quinta-feira, 11 de junho de 2015
‘Reagan: The Life,’ by H. W. Brands
By JEFF SHESOLJUNE 1, 2015
For a man who lived most of his life on camera, Ronald Reagan eludes focus. There was, and remains, a gauziness to the picture; Reagan retained, throughout his political career, the remoteness of a screen idol, though he never achieved that status as a movie actor. He was ubiquitous for decades and, as president, left a lasting imprint on America’s political culture. Yet he was all the same an unknowable man — even to those nearest him. In White House meetings, he was mostly silent, often leaving his aides to guess at (and feud over) his views. In his personal relationships, he was unfailingly warm but rarely intimate. “He doesn’t let anybody get too close,” one observer said. “There’s a wall around him.” That the observer was his wife, Nancy, should give pause to any politician or pundit who claims to know what Reagan would do if he were here today. (It should, but it won’t.)
It should also serve as a warning to any biographer. A two-volume treatment by Lou Cannon, who covered Reagan as a reporter for more than three decades, arguably got close to the real Reagan. But that was a rare achievement. The example of Edmund Morris provides a cautionary tale: In the mid-1980s, having won the Pulitzer Prize, he signed on to write an authorized biography of Reagan and was given extraordinary access to the man and his papers. Yet Morris found his subject so confounding that — in a spectacularly misguided attempt to understand and explain Reagan — he rendered himself a fictional character, worked his way into Reagan’s life story and called the resulting book, “Dutch,” “an advance in biographical honesty.” Once described as “America’s Boswell,” Morris ended up as Reagan’s Ahab — driven mad by his mission to “strike through the mask,” as Melville’s accursed captain put it.
Few authors since have dared reckon with Reagan’s life in full. And where biographers fear to tread, monographers run wild and free, publishing shorter takes on narrower topics. The Reagan canon contains books on his spirituality, his character and his dream of a world free of nuclear weapons; books on his successful run for governor of California in 1966, his failed campaign for the Republican nomination in 1976 and his election as president in 1980; and books on his love letters to Nancy and his relationships with Speaker of the House Thomas P. (Tip) O’Neill and Prime Minister Margaret Thatcher. Taken together, these books constitute a blind-men-and-the-elephant approach to reconstructing Reagan. Even if one were to read them all, Reagan’s own question — a line from one of his films, “King’s Row” — would remain: “Where’s the rest of me?”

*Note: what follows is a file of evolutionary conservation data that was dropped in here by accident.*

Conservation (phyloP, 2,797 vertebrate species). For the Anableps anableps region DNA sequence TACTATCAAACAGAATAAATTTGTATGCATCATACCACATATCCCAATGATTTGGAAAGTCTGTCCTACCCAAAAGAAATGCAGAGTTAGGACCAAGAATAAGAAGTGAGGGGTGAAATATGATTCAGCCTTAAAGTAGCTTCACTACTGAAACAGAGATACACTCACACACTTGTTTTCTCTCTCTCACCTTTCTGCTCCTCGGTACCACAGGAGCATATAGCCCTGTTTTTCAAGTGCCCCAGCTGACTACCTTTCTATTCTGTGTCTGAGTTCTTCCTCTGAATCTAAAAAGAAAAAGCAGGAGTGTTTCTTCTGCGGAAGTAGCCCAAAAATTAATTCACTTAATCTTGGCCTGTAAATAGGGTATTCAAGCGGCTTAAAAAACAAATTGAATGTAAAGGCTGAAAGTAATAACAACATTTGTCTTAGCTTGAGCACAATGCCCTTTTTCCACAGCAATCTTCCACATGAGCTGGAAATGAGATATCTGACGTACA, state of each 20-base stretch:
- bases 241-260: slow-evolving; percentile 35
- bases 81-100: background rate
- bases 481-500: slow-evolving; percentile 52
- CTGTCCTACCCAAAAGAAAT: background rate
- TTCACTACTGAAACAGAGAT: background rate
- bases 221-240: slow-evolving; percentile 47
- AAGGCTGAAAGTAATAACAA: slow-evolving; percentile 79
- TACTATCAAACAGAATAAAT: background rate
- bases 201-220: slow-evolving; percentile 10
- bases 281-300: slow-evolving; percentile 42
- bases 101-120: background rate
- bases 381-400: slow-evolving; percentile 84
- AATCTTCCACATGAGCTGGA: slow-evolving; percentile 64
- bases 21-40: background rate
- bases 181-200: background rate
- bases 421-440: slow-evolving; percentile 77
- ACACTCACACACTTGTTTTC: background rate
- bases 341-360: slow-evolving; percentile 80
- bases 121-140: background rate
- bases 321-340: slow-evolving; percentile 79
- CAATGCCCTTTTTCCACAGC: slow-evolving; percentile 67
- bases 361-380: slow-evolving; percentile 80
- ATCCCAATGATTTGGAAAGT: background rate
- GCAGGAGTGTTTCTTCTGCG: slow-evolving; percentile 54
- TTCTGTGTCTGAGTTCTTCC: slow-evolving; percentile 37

The answer might seem likely to be found somewhere in “Reagan: The Life,” the first substantial biography of the 40th president in the decade and a half since “Dutch.” Undaunted by Morris’s misadventure, the historian H. W. Brands does not break a sweat in his brisk, if extended, stroll through Reagan’s long life. Brands is at ease in the company of a colossus; in “Reagan,” as in his popular biographies of Andrew Jackson, Franklin Roosevelt and other great men, he breezes through and around complexities without pause or digression. His portrait of Reagan is fair-minded if fond; “Reagan” is free of the partisan ax-grinding and mostly free of the mythmaking that characterizes much of the Reagan bookshelf. Brands makes clear that Reagan was, in many ways, a paradox: an “ideologist” who was open to compromise, even on taxes and federal spending; a reflexive optimist with a wide streak of “negativity”; a staunch anti-Communist whose policies toward the “evil empire” were, as Brands notes, mostly cautious, “pragmatic” and “nonjudgmental.”